Whenever anyone asks me how I got my first book (House Cat) published, and I relay to them the story, they are amazed. The truth of the matter is, it took me years of rejections, sending out, getting the same replies, trying different things, rewriting and more before I was miraculously accepted…
I am not telling you this to try and discourage you, but I have to be honest. If your heart is not in it and you don’t plan to persevere, chances are you won’t get very far. And the market is harder today than it was in 1997 when my first book was accepted.
Let me tell you what happened. I had written a book on the care of cats…indoor cats to be exact, and I was sending it out to agents and editors. I knew nothing about publishing a book and the proposal I was mailing out was lame to say the least; skimpy, with little information except a half a page about the book, some marketing ideas, my bio (which at the time was sparse) and a chapter by chapter outline. Back then there was really no such thing as e-mail queries. It was all done through “snail mail.”
I had a few nibbles, one in the form of an agent who said if I made a few of her suggested changes she would “see” if she could find someone who might be interested. Apparently she mentioned it briefly when she was having lunch with an editor about another project. There was no enthusiasm there, so she sent me a letter saying “thanks but no thanks,” as well as the usual response of “There are already too many cat care books on the market.” (But mine was different, I thought for the umpteenth time, it was about the care of INDOOR cats, which at the time was very rare). She had been one of the last on my list that accepted such a book, so I put the manuscript away… for a time.
Several years later, I was speaking to a friend and asked her if her editor might like my book. She said it would be ok to use her name in sending it to her editor. And so off it went. Months went by and I heard nothing, so I contacted my friend. “She moved to another publishing house,” my friend told me. Nice, I thought, just leave and never bother responding.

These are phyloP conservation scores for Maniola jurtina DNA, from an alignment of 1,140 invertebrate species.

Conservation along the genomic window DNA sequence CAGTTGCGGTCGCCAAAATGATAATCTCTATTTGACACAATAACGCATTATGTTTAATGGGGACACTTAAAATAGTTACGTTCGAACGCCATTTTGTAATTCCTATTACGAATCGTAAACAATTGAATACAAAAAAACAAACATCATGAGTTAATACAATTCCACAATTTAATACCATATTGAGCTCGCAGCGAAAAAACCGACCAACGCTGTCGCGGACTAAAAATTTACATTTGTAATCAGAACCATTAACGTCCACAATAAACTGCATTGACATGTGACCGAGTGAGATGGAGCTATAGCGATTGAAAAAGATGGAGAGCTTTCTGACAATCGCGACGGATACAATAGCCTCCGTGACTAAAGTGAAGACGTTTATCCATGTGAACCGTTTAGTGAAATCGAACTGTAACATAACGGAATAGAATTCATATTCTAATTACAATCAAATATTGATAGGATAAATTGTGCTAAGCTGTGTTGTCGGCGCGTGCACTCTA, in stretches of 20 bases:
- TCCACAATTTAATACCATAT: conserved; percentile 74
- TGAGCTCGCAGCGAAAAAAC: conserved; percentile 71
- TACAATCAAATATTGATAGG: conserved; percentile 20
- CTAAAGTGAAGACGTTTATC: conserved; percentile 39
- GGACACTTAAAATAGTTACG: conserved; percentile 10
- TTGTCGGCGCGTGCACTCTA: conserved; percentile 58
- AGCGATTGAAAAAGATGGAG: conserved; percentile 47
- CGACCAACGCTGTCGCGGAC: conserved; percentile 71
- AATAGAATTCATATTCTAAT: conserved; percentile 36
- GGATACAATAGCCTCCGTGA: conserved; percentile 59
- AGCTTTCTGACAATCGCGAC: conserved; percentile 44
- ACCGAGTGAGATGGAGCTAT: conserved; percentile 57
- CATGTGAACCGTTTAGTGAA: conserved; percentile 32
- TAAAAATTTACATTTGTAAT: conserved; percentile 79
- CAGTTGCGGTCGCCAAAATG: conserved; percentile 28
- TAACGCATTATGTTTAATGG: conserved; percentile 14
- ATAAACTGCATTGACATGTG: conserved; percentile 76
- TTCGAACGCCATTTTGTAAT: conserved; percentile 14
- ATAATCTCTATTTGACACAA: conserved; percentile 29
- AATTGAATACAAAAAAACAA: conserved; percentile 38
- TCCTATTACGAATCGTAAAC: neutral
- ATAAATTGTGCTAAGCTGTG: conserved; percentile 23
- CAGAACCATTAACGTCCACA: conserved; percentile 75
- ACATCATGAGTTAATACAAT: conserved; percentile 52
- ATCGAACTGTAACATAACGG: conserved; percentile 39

I contacted the editor via e-mail at her new house and she told me she had to pass on my book. “There are too many cat care books on the market,” I was told. Ugh! So, I asked her if she thought the editor that had taken her old position might be interested. Her reply was a pretty definite no. Thus, I decided not to query this new editor.
The very next day I received a snail mail letter in the mail. It was in a familiar #10 envelope… a self addressed stamped envelope as is typical to send to an editor for a reply to your query. I opened it up, curious, as I didn’t remember having anything out there at the time. You could have knocked me over with a feather! It was from the new editor that I had decided not to query. She had found my proposal in the previous editor’s rejection pile and thought the market most definitely needed a book on indoor cats (out of 200 rejections, she chose two books to accept, mine and a pen pal of mine at the time, who wrote a book on stray cats).
A year later that book was published in hard cover, was a best seller in Great Britain and led me to many more books and publishing projects. And to top it off, the old editor came back in a different position to the publishing house and I got to meet her when I went down there to have lunch with “my” editor! She admitted she was wrong to reject my book.
So, the moral to the story is, you never know! Don’t take rejection personally. Just because one or even ten editors and agents say no to your project doesn’t mean it’s not good. It means either they don’t see the market potential (which is what happened in my case), they are swamped and your manuscript simply doesn’t spark enough enthusiasm for them to take it on, or they simply have a different taste.
Remember, editors and agents are people too. As you won’t like every novel you read, even if it’s good writing, neither will they.